"Shin A-Lam's failure to advance on from her semifinal match against Germany's Britta Heidemann was through no fault of her own.
The South Korean fencer was tied at five with the defending Olympic gold medalist when the clock struck zero. She would have been awarded the upset victory and a chance at the gold medal if she lasted through the sudden death round due to a "priority ruling," but that was not the case.
According to BBC, "referee Barbara Csar reset the time with one second left after Shin was guilty of an infringement..."
The judges then presumably followed protocol and adjusted the clock accordingly.
Per The Telegraph: "The countdown clock in the 25-year-old’s contest against reigning Olympic gold medallist Britta Heidemann was reset from zero to one second with the scores tied on 5-5."
That seems reasonable enough, and well-warranted if Shin did indeed commit a violation that called for more time to be put on the clock.
What isn't reasonable is this next part (via The Washington Post): "It was during this third "second" that Heidemann scored the winning point, prompting the South Korean appeal."
In case you are having a hard to coming to a conclusion as to what happened, I offer you an explanation.
Shin allegedly committed a violation just before the buzzer. One second was added to the clock because of said violation. The match then restarted, but the clock stayed at one second. Heidemann took three swipes at Shin, the third of which connected as time expired to give her a buzzer-beating victory
Shin's camp appealed the ruling while the fencer sat in a heap of tears in front of the entire crowd.
My first, and most minor gripe, is that the violation that Shin was alleged to commit has not yet been revealed. It is skeptical at best, especially given that her competition was the defending gold medalist.
Secondly, the appeal absolutely should have been overturned because the clock froze. This shouldn't have been a tough call to make, seeing as the outcome was not affected by a judges ruling that could not be overturned, but rather a technical failure.
The most heinous crime committed by the International Fencing Federation and the International Olympic Committee can be seen in this next excerpt from a Telegraph report:
The crowd was then incredulous when just before 7.40pm - nearly an hour after the incident - that an announcer claimed that in the rules the Koreans had to lodge money for the appeal to be valid.
Jaw-dropping. Obscene. Inherently wrong.
Those are just three things that come to mind upon reading that ludicrous rule. In an amateur competition, the Koreans needed to pay for their appeal to be officially considered.
What kind of operation is being run here?
None of these competitions are about sustaining a productive business or bringing in money. They are about showcasing the greatest talents all over the world across various platforms. Yet the Koreans needed to pay what was essentially a bribe to question a ruling that was questionable at the very least.
We still don't know what the violation was. The clock froze. And the Koreans needed to put forth financial compensation for anybody to care about what they thought.
All of this was occurring while a visibly distraught Shin sat on the piste waiting for an answer. She was told that she couldn't leave the field of play, for if she did, it would have been seen as her accepting defeat.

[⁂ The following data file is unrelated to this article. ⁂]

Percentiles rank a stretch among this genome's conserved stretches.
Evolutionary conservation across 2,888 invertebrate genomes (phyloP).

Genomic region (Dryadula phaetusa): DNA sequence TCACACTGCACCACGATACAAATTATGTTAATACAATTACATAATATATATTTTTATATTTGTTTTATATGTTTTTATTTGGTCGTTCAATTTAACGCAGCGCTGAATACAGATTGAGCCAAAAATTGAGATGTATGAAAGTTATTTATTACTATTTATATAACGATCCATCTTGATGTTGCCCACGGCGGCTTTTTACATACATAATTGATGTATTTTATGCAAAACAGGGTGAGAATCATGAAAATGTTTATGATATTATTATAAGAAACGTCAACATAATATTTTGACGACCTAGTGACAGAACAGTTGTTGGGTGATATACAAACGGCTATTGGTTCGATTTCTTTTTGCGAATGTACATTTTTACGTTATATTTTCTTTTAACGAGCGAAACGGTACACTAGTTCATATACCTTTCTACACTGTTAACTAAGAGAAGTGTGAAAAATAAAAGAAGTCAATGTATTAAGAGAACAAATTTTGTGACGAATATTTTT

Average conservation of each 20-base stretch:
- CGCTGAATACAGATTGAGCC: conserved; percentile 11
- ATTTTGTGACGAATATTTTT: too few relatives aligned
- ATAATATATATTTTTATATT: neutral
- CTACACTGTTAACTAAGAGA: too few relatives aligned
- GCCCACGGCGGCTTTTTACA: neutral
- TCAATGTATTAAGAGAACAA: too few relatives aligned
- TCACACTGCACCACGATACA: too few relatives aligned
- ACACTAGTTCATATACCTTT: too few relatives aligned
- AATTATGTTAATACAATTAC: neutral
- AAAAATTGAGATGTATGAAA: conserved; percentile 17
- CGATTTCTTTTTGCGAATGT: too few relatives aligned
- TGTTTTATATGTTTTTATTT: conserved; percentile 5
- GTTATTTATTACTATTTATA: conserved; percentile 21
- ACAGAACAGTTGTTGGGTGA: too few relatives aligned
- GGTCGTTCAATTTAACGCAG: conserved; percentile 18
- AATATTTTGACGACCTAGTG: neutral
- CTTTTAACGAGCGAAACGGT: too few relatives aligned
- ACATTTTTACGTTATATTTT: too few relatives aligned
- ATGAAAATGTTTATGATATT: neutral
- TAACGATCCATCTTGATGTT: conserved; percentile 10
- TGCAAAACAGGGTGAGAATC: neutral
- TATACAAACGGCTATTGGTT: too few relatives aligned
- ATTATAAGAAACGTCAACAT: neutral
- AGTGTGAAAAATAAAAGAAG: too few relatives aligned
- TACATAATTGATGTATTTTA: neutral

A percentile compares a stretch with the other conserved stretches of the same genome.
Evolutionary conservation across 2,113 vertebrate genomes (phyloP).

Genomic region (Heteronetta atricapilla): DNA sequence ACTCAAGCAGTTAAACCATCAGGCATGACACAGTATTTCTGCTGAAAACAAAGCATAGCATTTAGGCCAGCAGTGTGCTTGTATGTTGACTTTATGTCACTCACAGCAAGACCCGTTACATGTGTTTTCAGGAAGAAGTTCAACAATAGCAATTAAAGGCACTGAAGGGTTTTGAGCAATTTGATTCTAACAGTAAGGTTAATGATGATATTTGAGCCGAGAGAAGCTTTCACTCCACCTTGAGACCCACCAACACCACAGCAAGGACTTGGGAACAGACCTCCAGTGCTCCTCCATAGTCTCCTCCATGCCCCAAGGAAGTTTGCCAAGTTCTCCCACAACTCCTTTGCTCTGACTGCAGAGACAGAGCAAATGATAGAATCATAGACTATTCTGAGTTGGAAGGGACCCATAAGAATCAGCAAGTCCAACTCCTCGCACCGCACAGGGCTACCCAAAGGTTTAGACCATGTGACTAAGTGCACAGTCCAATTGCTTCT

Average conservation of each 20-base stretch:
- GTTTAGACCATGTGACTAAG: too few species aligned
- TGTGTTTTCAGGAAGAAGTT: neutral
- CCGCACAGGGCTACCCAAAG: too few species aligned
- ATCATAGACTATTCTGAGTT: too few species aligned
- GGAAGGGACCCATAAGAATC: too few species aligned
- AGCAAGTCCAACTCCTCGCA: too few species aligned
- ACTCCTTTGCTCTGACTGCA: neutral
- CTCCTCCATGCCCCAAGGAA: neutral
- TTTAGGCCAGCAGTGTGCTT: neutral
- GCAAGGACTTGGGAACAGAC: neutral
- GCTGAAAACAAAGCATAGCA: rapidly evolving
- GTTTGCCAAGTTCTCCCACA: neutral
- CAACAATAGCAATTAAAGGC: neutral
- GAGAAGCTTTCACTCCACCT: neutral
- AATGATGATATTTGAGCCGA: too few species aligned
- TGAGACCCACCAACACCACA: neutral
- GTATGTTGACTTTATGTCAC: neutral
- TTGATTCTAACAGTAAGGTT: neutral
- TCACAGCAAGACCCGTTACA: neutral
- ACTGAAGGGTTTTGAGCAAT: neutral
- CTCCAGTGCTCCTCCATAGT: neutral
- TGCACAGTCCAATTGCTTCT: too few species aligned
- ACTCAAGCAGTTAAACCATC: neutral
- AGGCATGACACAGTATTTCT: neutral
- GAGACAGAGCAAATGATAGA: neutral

Should Shin A Lam have won this match?
Total votes: 1,874
There's no reason for her to have to sit there in hysterics while her coaches fight for something that was rightfully hers. That is the least of the competition's problems, though.
Much to the chagrin of Shin and her camp, the ruling stood. Heidemann advanced to the gold-medal match, which she would lose. A dejected Shin went on to lose her bronze medal match.
Of course, the IOC hardly cares about what the public believes regarding this specific instance. Nothing will be done because nothing can be done.
Shin's chance at a gold medal are well in the past, and it is all because a cockamamie ruling that was not overturned for reasons unbeknownst to the general public." End of report.

This is so upsetting, but not the first time we've seen questionable events connected to the Olympics. We want the athletes to enjoy their time as best as they can, in light of this unhappy situation.

NO! What are the judges... bonkers? Even I know a second when I hear one. Mum often says, be there in a second, hun.... and five minutes later... there she stands, catching me with a handful of cookies.(smile). My 'Mickey Mouse' watch says it's time to get off the fence!

Monday, July 30, 2012

Seeing is believing?

Such an amazing athlete. Alistair and I wanted to showcase him on our blog. We really hope you saw the Archery competition.

This is a Korean name; the family name is Im.
Im Dong-Hyun (born May 12, 1986) is a South Korean archer. He competes for the South Korean national team. He has 20/200 vision in his left eye and 20/100 vision in his right eye, meaning he is legally blind in his left eye and needs to be 10 times closer to see objects clearly compared to someone with perfect vision.

2012 Summer Olympics
On 27 July 2012 at the 2012 Summer Olympics in London he set a new world record score of 699 in the ranking round at Lord's Cricket Ground.

Does anyone know something about "Lord's Cricket Ground," or have you been there?